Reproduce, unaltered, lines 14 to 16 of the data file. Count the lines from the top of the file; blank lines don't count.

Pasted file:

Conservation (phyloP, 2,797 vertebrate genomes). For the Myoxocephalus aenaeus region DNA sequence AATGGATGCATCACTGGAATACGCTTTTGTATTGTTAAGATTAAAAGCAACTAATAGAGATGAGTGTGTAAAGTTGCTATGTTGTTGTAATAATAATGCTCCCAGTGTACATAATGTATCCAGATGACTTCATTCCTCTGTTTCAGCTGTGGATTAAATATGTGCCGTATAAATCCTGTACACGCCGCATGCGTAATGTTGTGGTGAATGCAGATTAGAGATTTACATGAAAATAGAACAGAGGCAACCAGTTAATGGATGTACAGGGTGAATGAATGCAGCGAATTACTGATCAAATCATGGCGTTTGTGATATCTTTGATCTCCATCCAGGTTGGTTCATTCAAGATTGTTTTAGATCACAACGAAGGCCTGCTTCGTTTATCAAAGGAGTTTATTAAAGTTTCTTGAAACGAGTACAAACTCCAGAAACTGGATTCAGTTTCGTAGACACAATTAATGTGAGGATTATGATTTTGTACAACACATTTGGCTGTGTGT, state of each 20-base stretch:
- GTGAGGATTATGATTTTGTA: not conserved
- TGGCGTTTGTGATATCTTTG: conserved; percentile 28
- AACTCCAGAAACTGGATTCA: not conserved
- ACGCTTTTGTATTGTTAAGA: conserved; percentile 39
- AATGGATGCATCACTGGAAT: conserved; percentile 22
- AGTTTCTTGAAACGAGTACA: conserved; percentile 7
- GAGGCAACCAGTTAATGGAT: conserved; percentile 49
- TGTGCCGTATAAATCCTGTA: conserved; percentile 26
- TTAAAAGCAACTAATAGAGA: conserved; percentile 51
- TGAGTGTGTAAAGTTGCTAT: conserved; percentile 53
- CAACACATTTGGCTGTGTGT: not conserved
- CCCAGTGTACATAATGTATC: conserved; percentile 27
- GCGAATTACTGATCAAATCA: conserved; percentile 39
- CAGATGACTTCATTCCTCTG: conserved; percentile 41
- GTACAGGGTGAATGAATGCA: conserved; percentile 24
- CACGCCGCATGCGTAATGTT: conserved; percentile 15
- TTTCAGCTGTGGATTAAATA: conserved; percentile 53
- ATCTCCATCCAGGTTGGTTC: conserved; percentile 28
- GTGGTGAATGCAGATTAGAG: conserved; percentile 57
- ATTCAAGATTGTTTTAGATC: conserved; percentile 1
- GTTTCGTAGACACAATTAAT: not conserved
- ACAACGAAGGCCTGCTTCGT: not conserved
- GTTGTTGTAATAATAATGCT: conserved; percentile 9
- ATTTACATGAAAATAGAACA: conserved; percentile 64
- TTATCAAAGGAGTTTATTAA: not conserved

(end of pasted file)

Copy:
- GCGAATTACTGATCAAATCA: conserved; percentile 39
- CAGATGACTTCATTCCTCTG: conserved; percentile 41
- GTACAGGGTGAATGAATGCA: conserved; percentile 24